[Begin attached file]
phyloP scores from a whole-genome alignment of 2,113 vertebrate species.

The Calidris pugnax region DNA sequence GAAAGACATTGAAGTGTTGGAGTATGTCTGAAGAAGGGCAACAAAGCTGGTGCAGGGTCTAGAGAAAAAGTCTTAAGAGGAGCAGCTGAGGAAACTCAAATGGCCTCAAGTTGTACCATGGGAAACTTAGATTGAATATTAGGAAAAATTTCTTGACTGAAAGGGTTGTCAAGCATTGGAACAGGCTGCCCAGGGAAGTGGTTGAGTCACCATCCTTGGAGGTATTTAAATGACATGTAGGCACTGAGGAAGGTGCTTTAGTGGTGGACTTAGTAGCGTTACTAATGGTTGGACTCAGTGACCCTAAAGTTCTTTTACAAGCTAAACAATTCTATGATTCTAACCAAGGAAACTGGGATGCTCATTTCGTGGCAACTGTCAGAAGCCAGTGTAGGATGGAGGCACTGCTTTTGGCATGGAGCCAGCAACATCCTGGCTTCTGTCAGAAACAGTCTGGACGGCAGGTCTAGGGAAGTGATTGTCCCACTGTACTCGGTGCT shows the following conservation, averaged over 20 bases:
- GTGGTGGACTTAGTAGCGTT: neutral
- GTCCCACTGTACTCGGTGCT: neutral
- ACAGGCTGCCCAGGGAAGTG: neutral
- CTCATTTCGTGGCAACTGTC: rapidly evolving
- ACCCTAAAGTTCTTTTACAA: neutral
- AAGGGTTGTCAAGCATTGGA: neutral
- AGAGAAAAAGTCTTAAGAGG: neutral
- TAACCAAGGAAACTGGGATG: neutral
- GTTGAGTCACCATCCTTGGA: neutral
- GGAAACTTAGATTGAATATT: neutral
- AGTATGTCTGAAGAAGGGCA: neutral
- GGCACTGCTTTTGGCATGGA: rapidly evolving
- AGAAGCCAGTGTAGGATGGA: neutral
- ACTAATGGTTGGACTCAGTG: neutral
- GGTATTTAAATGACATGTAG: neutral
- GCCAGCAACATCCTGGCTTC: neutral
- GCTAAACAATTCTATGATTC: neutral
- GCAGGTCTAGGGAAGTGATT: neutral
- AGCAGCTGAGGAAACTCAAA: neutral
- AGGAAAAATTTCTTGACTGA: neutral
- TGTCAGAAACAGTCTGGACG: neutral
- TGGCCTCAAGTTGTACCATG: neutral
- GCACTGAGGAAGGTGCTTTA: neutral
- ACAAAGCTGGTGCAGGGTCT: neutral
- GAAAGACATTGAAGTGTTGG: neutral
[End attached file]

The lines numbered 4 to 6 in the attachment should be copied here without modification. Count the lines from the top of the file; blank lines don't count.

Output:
- GTCCCACTGTACTCGGTGCT: neutral
- ACAGGCTGCCCAGGGAAGTG: neutral
- CTCATTTCGTGGCAACTGTC: rapidly evolving